This project is about building a mobile outdoor kitchen for a Big Green Egg barbecue. Part 2 of the video is linked below.

Design

For the design of this outdoor kitchen, I wanted to make something that was compact yet versatile. It has to hold a Big Green Egg Large barbecue in the center with sufficient space to cook and work arround it. The entire assembly had to be moveable and durable. That puzzle resulted in this design:

A quick summary of all the components of this project.

  • Elevated stand for the Big Green Egg in the center of the kitchen,
  • Working surface (60 cm, or 2 feet) on both sides of the barbecue,
  • Extensions for the work surface, 50 cm (+/- 1.5 feet) on both sides,
  • Two embedded ceramic tiles for easier cleaning and hot objects,
  • Two upper drawers for tools and smaller items,
  • Two large cabinets with shelves,
  • One extendable ceramic tile for storing stones from the BBQ,
  • Heavy-duty casters for easy transportation.

Build

Wood

This project started with breaking down my design into cut lists for each of the materials I needed. These overviews are available as downloads at the end of this article. The wood required for this project:

  • 2 sheets of 18 mm(3/4″),
  • 1 sheet of 10mm (1/2″) exterior grade plywood,
  • 16 boards of 2.5 meter (8.2 feet) used construction lumber.

The top and siding are made from the used construction lumber that in The Netherlands is called ‘steigerhout’.

Materials

  • Drawer slides,
  • Door hinges,
  • Shelf pins,
  • Castors,
  • Tiles,
  • Drawer pulls,
  • Screws, nails, and glue,
  • Paint & varnish.

Tools

I wanted to share with you the full list of all the tools I used (or at least try to). There is no fixed set of tools that are required to make this project but I used the following:

The obvious things like hearing protection and a respirator are not on this list but absolutely worn during the project. If I left anything out that you saw in the video and want to know more about it, let me know so I can add it to the list.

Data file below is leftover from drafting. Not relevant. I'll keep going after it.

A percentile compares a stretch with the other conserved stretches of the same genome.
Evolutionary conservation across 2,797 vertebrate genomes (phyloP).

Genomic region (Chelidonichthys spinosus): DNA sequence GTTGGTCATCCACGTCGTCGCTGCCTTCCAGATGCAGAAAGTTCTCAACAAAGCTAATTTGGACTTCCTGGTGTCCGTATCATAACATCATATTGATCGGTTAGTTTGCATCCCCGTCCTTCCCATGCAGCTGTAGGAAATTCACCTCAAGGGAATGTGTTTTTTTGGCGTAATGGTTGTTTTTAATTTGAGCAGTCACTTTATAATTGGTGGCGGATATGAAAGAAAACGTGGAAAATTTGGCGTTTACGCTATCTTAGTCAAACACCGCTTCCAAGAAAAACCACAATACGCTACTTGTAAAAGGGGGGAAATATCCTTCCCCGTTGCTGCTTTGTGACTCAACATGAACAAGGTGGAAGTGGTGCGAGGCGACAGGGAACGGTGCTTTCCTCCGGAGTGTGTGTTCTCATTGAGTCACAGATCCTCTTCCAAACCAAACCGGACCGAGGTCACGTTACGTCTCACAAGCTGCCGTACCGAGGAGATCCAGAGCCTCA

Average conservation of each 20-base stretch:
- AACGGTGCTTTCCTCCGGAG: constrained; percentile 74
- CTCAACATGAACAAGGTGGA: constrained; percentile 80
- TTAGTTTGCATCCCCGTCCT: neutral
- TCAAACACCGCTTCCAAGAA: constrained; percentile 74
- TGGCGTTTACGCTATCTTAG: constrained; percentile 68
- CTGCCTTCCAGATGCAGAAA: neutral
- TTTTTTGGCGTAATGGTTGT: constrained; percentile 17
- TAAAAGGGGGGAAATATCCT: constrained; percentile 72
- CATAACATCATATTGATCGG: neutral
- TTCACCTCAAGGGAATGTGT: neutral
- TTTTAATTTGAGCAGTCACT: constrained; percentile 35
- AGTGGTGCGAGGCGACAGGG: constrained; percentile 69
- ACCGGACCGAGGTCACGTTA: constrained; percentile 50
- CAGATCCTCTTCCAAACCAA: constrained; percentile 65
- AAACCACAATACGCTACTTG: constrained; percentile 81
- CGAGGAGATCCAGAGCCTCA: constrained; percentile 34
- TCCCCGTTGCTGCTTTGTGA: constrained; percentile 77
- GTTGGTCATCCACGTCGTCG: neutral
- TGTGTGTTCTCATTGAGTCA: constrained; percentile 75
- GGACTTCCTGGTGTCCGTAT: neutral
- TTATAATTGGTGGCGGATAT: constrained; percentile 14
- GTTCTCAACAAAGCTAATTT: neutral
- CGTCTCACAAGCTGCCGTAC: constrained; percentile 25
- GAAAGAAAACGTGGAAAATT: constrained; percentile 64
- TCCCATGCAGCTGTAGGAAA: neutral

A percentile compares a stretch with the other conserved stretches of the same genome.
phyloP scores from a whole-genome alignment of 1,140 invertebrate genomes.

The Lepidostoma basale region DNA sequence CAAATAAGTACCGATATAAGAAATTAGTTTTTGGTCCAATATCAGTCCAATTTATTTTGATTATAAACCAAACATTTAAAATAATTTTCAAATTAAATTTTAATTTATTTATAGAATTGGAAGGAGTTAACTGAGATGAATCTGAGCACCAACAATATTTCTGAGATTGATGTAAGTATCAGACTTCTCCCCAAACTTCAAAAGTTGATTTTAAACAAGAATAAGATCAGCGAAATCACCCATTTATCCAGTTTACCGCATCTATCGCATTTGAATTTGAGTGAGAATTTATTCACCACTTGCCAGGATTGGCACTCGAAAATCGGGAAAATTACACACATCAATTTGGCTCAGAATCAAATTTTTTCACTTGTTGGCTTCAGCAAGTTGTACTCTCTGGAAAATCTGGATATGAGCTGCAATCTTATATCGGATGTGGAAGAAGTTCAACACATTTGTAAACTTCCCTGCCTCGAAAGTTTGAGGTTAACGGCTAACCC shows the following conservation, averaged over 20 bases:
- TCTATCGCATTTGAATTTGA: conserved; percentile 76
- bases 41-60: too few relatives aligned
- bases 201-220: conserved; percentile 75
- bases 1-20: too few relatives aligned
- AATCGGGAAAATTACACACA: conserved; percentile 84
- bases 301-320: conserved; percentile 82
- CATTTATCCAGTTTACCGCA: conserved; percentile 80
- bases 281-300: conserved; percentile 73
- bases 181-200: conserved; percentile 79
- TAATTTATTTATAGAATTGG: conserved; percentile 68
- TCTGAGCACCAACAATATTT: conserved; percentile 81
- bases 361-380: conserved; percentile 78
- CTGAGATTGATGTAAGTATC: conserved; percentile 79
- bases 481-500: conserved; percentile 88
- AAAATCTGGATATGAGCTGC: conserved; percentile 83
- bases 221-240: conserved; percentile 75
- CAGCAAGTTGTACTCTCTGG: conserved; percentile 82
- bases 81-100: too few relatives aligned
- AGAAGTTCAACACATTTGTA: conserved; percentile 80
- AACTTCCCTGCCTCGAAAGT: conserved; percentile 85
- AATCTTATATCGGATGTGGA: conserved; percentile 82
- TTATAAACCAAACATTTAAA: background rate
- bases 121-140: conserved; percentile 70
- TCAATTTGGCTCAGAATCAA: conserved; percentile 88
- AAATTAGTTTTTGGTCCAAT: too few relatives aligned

Frame

The first step in building this kitchen is cutting the bulk of the pieces to size. Having made a cut list from my 3D model allows me to cut most of the pieces ahead of time. As long as I make sure the dimensions are cut exactly. If a piece turns out to be thicker or thinner than in my model I have to account for that in my cuts. Once I have the first batch of pieces cut to size I start with assembling the bottom of the frame.

The construction for this is a lamination of thin strips that are stacked on top of each other and fastened with glue and screws/nails. By doing this I’m making a rigid structure that is fairly lightweight. Or at least, that’s the idea. In between the strips I have sides that will act as dividers for the three main sections. These sections will allow me to put in drawers. To complete the boxes I’m putting in strips at the top as well. Once the frame is completed I will add a siding that will further help to increase the strength of the frame.

The bottom of the frame is sealed using an edge sealer paint. This is to prevent water from soaking into the exposed edges of the plywood. Then I add some additional support blocks and attach the castors. I attach them in a triangular pattern for maximum stability and strength. With the castors on I can flip the frame back over and start working on the drawers.

Drawers

Now that the frame is assembled I can start adding in the different slides and drawers. For this project, the boxes for the drawers are made using butt joints, glue, and screws. My preferred method for attaching the boxes to the slides is as followed. First I install the slide in the cabinet. Usually using some sort of spacer to get them at a consistent height left and right. Once they are in I position the drawer between the slides, also using some sort of spacer.

Then the slides are extended a little so a screw can be put in from the side. Important is that the extension is kept flush with the front of the drawer. Then gradually I pull the slides further out, putting a screw in every other hole until the drawer is fully extended. At that point, it can be removed and all the remaining screws can be put in. One special drawer for this project is the tile extension in the center of the cabinet. I make a support frame for this ‘drawer’ and install it the same as the drawers.

Part two of the video is about the below.

Shelves & top extension

Within the cabinets, there will be shelves, supported by shelf pins. To drill the holes for those pins, I made a jig on the drill press from a scrap piece to help evenly space out the holes. The shelves are pieces of plywood that I cut to size and will paint later. In the middle section, there is a heavy-duty shelf that will hold the Big Green Egg barbecue. It’s not an outdoor kitchen without a BBQ ;-).